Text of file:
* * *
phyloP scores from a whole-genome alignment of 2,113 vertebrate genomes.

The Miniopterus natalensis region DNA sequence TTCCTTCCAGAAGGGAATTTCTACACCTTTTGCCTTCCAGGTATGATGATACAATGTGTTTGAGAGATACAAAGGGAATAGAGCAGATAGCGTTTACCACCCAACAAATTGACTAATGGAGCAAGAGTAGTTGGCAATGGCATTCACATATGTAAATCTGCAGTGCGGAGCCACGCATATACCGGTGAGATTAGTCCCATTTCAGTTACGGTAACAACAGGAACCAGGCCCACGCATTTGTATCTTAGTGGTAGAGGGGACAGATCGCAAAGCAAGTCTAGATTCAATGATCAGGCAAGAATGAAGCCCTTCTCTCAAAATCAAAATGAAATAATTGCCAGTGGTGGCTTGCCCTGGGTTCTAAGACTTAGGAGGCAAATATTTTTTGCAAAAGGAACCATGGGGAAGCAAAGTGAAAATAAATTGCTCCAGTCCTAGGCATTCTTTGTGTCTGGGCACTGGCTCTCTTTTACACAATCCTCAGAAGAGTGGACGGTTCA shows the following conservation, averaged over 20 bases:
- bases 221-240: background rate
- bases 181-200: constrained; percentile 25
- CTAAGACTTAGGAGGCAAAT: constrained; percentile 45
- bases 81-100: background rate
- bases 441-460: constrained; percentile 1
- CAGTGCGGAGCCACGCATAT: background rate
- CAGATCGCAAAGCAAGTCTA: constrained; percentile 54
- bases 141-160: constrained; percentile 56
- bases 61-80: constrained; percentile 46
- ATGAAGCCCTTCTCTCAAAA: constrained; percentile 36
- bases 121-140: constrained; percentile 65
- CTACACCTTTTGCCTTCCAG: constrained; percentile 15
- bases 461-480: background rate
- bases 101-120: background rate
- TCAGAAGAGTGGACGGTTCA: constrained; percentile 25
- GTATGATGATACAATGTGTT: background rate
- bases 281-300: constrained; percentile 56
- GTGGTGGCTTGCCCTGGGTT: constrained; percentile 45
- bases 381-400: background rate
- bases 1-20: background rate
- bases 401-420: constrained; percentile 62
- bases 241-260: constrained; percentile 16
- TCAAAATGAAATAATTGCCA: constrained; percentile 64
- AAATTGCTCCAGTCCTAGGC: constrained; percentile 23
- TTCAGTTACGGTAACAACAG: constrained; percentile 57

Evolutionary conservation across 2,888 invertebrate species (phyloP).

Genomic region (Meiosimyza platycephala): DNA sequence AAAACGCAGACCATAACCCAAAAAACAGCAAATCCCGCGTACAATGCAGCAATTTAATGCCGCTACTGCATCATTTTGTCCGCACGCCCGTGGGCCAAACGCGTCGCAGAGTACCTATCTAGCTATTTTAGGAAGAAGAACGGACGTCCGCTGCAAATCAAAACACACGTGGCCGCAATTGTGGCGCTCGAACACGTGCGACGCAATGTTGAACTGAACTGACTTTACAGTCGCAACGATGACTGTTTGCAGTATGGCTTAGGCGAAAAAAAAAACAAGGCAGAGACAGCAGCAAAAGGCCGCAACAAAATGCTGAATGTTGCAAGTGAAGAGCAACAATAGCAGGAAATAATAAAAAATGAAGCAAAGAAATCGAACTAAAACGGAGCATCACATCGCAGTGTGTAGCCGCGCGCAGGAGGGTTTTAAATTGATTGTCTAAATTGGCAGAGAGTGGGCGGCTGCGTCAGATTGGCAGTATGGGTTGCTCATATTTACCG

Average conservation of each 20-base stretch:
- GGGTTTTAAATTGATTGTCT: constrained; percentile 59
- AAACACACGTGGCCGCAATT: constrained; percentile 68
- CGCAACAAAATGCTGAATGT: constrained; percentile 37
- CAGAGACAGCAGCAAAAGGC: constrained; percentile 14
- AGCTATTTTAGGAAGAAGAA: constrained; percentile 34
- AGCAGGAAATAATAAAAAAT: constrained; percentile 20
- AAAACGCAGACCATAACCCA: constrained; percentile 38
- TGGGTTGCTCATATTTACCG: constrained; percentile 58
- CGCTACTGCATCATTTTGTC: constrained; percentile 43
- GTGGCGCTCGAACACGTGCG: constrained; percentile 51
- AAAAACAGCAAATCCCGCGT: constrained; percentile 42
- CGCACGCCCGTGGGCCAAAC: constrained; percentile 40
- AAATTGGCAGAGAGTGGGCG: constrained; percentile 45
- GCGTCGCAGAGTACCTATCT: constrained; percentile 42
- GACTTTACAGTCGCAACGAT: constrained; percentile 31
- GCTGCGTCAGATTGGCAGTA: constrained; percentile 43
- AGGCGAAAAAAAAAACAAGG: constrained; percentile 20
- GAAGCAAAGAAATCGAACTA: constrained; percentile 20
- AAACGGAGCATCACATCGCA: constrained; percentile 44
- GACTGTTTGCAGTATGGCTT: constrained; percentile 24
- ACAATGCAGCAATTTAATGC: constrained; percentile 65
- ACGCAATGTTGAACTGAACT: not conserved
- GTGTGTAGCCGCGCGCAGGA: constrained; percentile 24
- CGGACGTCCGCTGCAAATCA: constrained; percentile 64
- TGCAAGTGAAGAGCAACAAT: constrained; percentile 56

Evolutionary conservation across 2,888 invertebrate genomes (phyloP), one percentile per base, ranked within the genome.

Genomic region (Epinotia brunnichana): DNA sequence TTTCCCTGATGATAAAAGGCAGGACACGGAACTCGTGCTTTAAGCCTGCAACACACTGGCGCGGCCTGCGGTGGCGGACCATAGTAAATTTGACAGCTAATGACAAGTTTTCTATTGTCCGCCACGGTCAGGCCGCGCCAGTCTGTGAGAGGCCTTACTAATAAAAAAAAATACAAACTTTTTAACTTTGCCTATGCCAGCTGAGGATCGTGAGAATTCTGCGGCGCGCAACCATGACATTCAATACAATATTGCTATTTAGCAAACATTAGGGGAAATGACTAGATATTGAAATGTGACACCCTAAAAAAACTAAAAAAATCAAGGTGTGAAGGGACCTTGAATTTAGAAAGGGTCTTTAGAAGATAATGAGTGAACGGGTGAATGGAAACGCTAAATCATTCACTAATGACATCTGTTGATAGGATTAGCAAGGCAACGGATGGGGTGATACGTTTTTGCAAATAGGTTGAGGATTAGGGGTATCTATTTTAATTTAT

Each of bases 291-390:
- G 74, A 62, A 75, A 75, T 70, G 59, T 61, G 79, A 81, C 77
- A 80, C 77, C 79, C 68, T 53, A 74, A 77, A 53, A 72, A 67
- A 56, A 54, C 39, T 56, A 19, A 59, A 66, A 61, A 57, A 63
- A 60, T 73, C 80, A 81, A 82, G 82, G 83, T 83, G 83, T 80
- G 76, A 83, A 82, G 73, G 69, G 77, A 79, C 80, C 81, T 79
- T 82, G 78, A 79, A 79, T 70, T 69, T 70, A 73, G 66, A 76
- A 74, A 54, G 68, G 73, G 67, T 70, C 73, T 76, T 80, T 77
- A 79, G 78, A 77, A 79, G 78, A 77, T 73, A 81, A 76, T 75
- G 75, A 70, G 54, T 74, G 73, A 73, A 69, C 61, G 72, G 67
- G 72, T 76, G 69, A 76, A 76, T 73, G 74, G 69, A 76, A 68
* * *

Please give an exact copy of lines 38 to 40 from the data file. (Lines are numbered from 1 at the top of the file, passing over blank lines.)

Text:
- TGGGTTGCTCATATTTACCG: constrained; percentile 58
- CGCTACTGCATCATTTTGTC: constrained; percentile 43
- GTGGCGCTCGAACACGTGCG: constrained; percentile 51